Biden supporters in Vermont and New Hampshire cheer new administration

  • Joe Biden is sworn in as the 46th president of the United States by Chief Justice John Roberts as Jill Biden holds the Bible during the 59th Presidential Inauguration at the U.S. Capitol in Washington, Wednesday, Jan. 20, 2021, as their children Ashley and Hunter watch.(AP Photo/Andrew Harnik, Pool)

Valley News Staff Writer
Published: 1/20/2021 10:51:11 PM
Modified: 1/20/2021 11:01:04 PM

Since former Vermont Gov. Peter Shumlin was an early supporter of Joe Biden’s 2020 presidential campaign, it’s no surprise that Shumlin greeted Wednesday’s inauguration with optimism.

But looking around a deeply divided country, with political partisans having retreated into their own corners and listening to their own personalized news feeds, with 400,000 dead from the novel coronavirus, the economy in tatters, a massive federal debt, climate change and a whole host of other issues, how much optimism is warranted?

A lot, Shumlin and other Biden supporters said.

“If you had said to me, ‘Of all the people you worked with in government, all these years, if you were to pick the top three people who are genuine, compassionate, honest and who think about you more than me,’ I would have picked Joe Biden,” Shumlin, a Democrat from Windham County who served three terms as governor after winning election in 2010, said on the eve of Biden’s inauguration.

Shumlin acknowledged that the challenges facing the Biden administration constitute “the most miserable assignment that anybody could ask for.” Biden is “the perfect person” to address those challenges.

He will move aggressively to “beat COVID,” Shumlin said. “You’ll see him move from an economy that serves those who have” to one that serves working people.

He’ll move on infrastructure and on green energy, both of which will provide jobs, Shumlin said.

The Republican governors of Vermont and New Hampshire both issued statements Wednesday congratulating Biden and Vice President Kamala Harris and wishing them well. Vermont’s Phil Scott took note of the many challenges the new administration will face.

“But perhaps the most challenging task before them will be healing our deeply, and dangerously, divided country,” said Scott, who voted for Biden and called for Trump to resign after the Jan. 6 assault on the Capitol. “President Biden campaigned on bringing people together, working across the aisle and uniting our nation — that is how he earned my vote. After years of intentional division and polarization, driven by the extremes, it is essential that he delivers on that promise — even in the face of the very hostility he has pledged to address. We simply cannot go on like we have if we want America to remain ‘the last best hope on Earth.’ ”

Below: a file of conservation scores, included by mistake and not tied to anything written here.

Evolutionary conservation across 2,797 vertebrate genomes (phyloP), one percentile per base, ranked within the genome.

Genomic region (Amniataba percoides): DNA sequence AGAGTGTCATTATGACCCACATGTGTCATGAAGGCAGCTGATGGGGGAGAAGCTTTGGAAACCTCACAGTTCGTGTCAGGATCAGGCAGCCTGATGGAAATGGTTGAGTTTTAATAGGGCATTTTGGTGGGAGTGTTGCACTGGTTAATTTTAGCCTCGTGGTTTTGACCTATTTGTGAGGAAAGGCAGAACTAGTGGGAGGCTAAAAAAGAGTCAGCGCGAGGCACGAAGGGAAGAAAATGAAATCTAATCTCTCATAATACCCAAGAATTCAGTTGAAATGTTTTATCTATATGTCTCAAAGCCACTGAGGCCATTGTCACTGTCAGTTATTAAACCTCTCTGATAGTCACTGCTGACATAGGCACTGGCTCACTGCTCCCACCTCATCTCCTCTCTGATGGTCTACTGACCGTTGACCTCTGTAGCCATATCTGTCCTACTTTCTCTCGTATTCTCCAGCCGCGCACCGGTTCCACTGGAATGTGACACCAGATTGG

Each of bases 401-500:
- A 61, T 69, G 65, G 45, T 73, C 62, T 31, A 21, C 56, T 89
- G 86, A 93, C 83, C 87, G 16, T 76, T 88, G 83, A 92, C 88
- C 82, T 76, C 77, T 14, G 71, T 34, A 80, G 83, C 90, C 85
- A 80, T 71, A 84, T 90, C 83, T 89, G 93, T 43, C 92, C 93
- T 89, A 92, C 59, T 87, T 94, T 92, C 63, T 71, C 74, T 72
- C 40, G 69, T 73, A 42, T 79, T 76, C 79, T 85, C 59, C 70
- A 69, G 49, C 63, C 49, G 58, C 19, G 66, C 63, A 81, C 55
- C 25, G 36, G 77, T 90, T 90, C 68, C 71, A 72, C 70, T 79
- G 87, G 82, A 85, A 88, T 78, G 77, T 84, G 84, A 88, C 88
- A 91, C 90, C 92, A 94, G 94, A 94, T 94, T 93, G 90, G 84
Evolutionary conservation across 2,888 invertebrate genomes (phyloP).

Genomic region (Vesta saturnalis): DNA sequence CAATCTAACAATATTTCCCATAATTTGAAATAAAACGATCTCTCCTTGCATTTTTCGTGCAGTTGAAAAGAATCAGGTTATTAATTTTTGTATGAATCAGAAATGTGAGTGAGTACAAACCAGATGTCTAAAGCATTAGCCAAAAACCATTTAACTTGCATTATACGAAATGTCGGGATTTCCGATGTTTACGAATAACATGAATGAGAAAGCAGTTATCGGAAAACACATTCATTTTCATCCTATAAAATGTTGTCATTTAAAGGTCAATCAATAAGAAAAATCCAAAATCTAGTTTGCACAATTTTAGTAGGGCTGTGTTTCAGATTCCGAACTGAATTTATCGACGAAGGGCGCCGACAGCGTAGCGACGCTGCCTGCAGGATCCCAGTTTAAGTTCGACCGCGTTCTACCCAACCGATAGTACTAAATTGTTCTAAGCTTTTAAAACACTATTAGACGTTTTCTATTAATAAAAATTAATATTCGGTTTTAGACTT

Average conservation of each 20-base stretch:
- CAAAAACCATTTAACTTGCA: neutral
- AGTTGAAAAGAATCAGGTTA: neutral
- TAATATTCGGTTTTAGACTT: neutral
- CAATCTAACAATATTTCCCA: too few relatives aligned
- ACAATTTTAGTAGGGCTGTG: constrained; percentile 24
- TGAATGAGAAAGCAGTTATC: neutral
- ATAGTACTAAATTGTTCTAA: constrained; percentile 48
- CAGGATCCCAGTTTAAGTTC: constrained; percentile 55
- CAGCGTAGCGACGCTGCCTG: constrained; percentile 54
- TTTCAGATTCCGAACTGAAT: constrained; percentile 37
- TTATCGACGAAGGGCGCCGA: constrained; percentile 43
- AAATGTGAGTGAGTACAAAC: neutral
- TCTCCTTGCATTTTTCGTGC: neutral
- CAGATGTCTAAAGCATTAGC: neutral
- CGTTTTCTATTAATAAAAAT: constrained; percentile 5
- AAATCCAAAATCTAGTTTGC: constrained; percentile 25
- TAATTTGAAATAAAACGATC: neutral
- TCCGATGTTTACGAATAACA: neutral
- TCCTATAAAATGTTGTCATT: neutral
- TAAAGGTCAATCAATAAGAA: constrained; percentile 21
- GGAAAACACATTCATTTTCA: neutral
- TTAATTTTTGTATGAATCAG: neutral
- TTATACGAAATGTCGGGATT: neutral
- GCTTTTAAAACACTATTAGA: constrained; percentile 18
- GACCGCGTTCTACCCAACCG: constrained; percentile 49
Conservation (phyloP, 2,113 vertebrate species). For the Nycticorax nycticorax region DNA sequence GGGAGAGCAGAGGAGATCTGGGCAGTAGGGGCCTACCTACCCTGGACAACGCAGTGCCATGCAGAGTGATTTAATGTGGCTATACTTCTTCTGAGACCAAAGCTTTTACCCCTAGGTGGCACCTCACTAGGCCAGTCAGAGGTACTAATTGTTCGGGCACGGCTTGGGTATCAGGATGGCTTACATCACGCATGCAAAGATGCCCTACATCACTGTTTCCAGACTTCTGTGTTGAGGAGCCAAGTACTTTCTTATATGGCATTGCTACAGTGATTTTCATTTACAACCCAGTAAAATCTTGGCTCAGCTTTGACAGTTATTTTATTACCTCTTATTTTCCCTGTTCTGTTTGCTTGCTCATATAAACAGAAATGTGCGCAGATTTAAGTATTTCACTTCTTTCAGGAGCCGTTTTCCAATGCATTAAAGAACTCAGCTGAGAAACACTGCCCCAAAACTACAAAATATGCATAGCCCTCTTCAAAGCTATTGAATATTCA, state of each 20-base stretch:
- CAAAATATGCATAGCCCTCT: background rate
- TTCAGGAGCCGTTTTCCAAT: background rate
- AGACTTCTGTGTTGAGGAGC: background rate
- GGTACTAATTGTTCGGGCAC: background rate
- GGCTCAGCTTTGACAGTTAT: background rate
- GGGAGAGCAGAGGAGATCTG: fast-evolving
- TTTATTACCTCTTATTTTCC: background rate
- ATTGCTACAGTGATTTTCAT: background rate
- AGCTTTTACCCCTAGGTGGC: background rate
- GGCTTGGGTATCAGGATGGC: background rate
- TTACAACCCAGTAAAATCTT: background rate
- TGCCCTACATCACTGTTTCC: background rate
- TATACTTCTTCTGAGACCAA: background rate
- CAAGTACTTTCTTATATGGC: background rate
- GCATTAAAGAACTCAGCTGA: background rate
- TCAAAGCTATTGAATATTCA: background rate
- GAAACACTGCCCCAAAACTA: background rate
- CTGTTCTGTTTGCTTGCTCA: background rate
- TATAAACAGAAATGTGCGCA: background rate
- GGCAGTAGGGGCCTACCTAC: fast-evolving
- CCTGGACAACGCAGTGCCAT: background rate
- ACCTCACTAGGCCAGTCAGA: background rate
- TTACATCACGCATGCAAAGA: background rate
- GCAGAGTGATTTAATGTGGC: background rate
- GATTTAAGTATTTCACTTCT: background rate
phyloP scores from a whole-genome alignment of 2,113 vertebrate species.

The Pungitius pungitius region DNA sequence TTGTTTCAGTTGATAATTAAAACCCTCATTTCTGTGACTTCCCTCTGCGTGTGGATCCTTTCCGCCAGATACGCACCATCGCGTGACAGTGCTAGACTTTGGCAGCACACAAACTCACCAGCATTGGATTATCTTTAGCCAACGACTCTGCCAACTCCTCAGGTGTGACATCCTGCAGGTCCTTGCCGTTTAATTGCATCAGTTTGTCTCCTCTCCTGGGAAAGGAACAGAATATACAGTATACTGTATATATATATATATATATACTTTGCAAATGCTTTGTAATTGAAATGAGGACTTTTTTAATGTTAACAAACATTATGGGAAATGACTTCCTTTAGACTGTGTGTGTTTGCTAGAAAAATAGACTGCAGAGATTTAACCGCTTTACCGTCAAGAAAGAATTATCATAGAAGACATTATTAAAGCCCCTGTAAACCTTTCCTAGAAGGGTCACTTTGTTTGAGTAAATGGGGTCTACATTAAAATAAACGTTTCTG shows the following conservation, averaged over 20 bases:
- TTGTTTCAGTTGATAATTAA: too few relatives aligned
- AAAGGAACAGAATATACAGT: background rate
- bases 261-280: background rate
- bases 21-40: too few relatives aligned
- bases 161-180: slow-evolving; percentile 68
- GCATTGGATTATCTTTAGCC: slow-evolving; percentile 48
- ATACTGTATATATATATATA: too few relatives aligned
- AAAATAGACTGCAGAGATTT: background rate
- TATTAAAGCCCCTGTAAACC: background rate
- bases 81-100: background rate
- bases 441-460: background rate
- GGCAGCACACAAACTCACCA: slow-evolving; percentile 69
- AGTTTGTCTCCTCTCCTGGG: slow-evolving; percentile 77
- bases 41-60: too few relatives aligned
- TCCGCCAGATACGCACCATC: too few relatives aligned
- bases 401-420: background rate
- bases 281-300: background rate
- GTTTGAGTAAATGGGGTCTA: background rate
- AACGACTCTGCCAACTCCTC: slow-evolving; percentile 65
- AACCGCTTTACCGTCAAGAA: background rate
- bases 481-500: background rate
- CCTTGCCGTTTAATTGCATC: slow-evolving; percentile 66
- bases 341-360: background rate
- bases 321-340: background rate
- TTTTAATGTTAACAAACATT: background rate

Vermont’s U.S. senators, Patrick Leahy and Bernie Sanders, will play key roles in shepherding Biden’s proposals through Congress, Leahy as president pro tempore and chairman of the Appropriations Committee, and Sanders as chairman of the Budget Committee.

In a statement, Leahy, now 80, noted that when he was first elected to the Senate, Biden was the only senator younger than he was. “I’m heartened to welcome our new president and vice president into the especially difficult leadership roles they’re about to assume, because they’re doing it on behalf of all Americans,” Leahy said.

Likewise, Claremont resident Frank Fahey has been following Biden since the now-president was a young senator from Delaware, making an early bid for president.

At a campaign event in Unity in 1988, Fahey asked Biden where he’d gone to law school and how he’d ranked in his class, and Biden effectively stubbed out his campaign when he told Fahey, “I think I probably have a much higher IQ than you do, I suspect.”

Since then, Biden has apologized, publicly and profusely, and Fahey, a retired teacher, said that if there’s a prescription for what ails the country, Biden is it.

“I’ve just followed him very closely from the time that he attacked me down in Unity,” Fahey said Wednesday. “I’ve learned to admire not just the politician, but the man himself.”

Biden’s own suffering, with the deaths of his wife and young daughter in a 1972 car accident, as well as his son Beau Biden, who died of brain cancer in 2015, equips him to understand the suffering of his fellow citizens, Fahey said.

“I think he’s the man who can bring back trust and faith in government,” and win over naysayers, Fahey said.

“I really feel so good,” he said, “not for me, but for this country.”

Alex Hanson can be reached at ahanson@vnews.com or 603-727-3207.




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